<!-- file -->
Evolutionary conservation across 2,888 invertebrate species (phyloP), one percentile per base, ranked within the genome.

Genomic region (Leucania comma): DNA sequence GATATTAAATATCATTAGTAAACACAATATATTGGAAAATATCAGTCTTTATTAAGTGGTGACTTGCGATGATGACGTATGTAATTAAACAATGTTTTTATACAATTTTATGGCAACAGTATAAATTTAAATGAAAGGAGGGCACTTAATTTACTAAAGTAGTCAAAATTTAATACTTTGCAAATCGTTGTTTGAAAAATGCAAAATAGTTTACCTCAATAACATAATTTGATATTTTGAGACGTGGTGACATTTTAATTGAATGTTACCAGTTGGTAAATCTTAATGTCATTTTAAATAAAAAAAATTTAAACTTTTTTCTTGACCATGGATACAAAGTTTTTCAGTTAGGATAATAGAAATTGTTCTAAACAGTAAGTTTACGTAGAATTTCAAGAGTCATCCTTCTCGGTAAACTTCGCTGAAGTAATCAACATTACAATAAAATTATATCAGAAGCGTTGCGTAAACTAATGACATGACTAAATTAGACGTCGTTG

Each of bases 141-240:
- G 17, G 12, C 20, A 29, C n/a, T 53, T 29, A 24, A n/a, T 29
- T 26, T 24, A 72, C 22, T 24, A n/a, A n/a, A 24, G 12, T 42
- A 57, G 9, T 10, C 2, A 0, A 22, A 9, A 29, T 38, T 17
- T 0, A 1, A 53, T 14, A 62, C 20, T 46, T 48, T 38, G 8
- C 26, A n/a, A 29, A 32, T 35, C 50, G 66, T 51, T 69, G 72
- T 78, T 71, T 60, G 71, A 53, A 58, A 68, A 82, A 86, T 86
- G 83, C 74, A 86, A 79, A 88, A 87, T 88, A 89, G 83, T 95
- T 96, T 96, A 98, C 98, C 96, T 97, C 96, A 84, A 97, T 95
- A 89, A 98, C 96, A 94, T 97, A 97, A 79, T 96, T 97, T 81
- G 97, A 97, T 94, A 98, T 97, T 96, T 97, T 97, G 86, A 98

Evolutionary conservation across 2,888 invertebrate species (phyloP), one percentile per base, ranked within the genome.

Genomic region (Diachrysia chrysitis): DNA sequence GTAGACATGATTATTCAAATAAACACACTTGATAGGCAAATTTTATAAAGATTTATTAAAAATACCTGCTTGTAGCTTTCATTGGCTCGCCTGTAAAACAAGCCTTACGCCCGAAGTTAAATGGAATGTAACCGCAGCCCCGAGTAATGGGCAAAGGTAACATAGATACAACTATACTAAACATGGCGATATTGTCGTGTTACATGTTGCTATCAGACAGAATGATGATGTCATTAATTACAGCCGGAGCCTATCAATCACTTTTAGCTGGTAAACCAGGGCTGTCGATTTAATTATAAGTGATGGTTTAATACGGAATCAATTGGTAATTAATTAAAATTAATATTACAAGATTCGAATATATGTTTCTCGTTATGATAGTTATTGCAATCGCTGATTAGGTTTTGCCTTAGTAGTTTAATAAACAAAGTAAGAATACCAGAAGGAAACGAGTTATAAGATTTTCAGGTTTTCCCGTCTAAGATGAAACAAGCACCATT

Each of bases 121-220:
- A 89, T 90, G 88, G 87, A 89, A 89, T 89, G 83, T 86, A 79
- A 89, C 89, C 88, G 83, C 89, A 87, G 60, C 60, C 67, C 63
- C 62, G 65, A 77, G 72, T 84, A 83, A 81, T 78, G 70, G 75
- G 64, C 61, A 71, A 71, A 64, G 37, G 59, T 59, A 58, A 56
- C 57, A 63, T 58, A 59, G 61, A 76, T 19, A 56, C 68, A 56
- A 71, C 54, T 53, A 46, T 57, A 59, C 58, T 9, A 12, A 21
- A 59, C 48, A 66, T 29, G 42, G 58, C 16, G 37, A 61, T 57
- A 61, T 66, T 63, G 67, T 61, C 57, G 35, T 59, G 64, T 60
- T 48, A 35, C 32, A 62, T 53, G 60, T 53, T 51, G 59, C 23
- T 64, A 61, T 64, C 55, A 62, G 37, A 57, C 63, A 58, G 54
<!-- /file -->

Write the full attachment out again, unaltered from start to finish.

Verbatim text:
Evolutionary conservation across 2,888 invertebrate species (phyloP), one percentile per base, ranked within the genome.

Genomic region (Leucania comma): DNA sequence GATATTAAATATCATTAGTAAACACAATATATTGGAAAATATCAGTCTTTATTAAGTGGTGACTTGCGATGATGACGTATGTAATTAAACAATGTTTTTATACAATTTTATGGCAACAGTATAAATTTAAATGAAAGGAGGGCACTTAATTTACTAAAGTAGTCAAAATTTAATACTTTGCAAATCGTTGTTTGAAAAATGCAAAATAGTTTACCTCAATAACATAATTTGATATTTTGAGACGTGGTGACATTTTAATTGAATGTTACCAGTTGGTAAATCTTAATGTCATTTTAAATAAAAAAAATTTAAACTTTTTTCTTGACCATGGATACAAAGTTTTTCAGTTAGGATAATAGAAATTGTTCTAAACAGTAAGTTTACGTAGAATTTCAAGAGTCATCCTTCTCGGTAAACTTCGCTGAAGTAATCAACATTACAATAAAATTATATCAGAAGCGTTGCGTAAACTAATGACATGACTAAATTAGACGTCGTTG

Each of bases 141-240:
- G 17, G 12, C 20, A 29, C n/a, T 53, T 29, A 24, A n/a, T 29
- T 26, T 24, A 72, C 22, T 24, A n/a, A n/a, A 24, G 12, T 42
- A 57, G 9, T 10, C 2, A 0, A 22, A 9, A 29, T 38, T 17
- T 0, A 1, A 53, T 14, A 62, C 20, T 46, T 48, T 38, G 8
- C 26, A n/a, A 29, A 32, T 35, C 50, G 66, T 51, T 69, G 72
- T 78, T 71, T 60, G 71, A 53, A 58, A 68, A 82, A 86, T 86
- G 83, C 74, A 86, A 79, A 88, A 87, T 88, A 89, G 83, T 95
- T 96, T 96, A 98, C 98, C 96, T 97, C 96, A 84, A 97, T 95
- A 89, A 98, C 96, A 94, T 97, A 97, A 79, T 96, T 97, T 81
- G 97, A 97, T 94, A 98, T 97, T 96, T 97, T 97, G 86, A 98

Evolutionary conservation across 2,888 invertebrate species (phyloP), one percentile per base, ranked within the genome.

Genomic region (Diachrysia chrysitis): DNA sequence GTAGACATGATTATTCAAATAAACACACTTGATAGGCAAATTTTATAAAGATTTATTAAAAATACCTGCTTGTAGCTTTCATTGGCTCGCCTGTAAAACAAGCCTTACGCCCGAAGTTAAATGGAATGTAACCGCAGCCCCGAGTAATGGGCAAAGGTAACATAGATACAACTATACTAAACATGGCGATATTGTCGTGTTACATGTTGCTATCAGACAGAATGATGATGTCATTAATTACAGCCGGAGCCTATCAATCACTTTTAGCTGGTAAACCAGGGCTGTCGATTTAATTATAAGTGATGGTTTAATACGGAATCAATTGGTAATTAATTAAAATTAATATTACAAGATTCGAATATATGTTTCTCGTTATGATAGTTATTGCAATCGCTGATTAGGTTTTGCCTTAGTAGTTTAATAAACAAAGTAAGAATACCAGAAGGAAACGAGTTATAAGATTTTCAGGTTTTCCCGTCTAAGATGAAACAAGCACCATT

Each of bases 121-220:
- A 89, T 90, G 88, G 87, A 89, A 89, T 89, G 83, T 86, A 79
- A 89, C 89, C 88, G 83, C 89, A 87, G 60, C 60, C 67, C 63
- C 62, G 65, A 77, G 72, T 84, A 83, A 81, T 78, G 70, G 75
- G 64, C 61, A 71, A 71, A 64, G 37, G 59, T 59, A 58, A 56
- C 57, A 63, T 58, A 59, G 61, A 76, T 19, A 56, C 68, A 56
- A 71, C 54, T 53, A 46, T 57, A 59, C 58, T 9, A 12, A 21
- A 59, C 48, A 66, T 29, G 42, G 58, C 16, G 37, A 61, T 57
- A 61, T 66, T 63, G 67, T 61, C 57, G 35, T 59, G 64, T 60
- T 48, A 35, C 32, A 62, T 53, G 60, T 53, T 51, G 59, C 23
- T 64, A 61, T 64, C 55, A 62, G 37, A 57, C 63, A 58, G 54